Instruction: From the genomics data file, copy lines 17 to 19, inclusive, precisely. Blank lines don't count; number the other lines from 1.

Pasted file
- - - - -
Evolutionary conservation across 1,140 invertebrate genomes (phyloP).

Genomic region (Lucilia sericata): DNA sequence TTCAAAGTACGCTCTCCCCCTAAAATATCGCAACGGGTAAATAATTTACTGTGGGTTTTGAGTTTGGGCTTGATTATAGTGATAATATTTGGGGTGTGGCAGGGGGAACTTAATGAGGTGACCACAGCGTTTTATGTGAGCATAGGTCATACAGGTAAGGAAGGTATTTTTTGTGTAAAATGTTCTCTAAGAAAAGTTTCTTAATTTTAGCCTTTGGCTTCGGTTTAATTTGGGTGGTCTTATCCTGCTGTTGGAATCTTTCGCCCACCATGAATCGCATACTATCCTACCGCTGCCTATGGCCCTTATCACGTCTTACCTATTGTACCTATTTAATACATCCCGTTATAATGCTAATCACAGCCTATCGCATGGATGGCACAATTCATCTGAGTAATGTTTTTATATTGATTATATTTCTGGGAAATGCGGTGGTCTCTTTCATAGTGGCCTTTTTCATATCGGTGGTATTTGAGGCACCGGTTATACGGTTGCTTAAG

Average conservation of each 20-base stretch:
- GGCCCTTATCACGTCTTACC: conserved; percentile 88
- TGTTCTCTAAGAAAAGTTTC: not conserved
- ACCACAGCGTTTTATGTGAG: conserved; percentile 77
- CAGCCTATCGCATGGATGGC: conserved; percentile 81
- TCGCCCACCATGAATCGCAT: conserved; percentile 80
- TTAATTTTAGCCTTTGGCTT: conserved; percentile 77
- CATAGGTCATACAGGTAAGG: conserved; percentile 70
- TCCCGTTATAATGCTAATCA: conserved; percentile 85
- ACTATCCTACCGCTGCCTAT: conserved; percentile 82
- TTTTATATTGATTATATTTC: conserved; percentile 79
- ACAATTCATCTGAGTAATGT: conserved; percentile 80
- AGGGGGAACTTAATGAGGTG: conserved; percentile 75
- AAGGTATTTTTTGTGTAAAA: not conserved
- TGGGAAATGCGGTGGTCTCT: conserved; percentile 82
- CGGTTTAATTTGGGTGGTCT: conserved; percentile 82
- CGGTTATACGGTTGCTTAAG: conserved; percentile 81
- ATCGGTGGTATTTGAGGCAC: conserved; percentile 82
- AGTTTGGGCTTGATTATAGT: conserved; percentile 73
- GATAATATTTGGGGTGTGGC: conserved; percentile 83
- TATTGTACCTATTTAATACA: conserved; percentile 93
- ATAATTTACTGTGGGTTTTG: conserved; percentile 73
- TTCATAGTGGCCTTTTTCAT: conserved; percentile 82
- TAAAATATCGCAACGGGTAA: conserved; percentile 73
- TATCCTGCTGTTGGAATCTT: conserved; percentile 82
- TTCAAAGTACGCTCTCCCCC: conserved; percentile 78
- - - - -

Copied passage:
- TGGGAAATGCGGTGGTCTCT: conserved; percentile 82
- CGGTTTAATTTGGGTGGTCT: conserved; percentile 82
- CGGTTATACGGTTGCTTAAG: conserved; percentile 81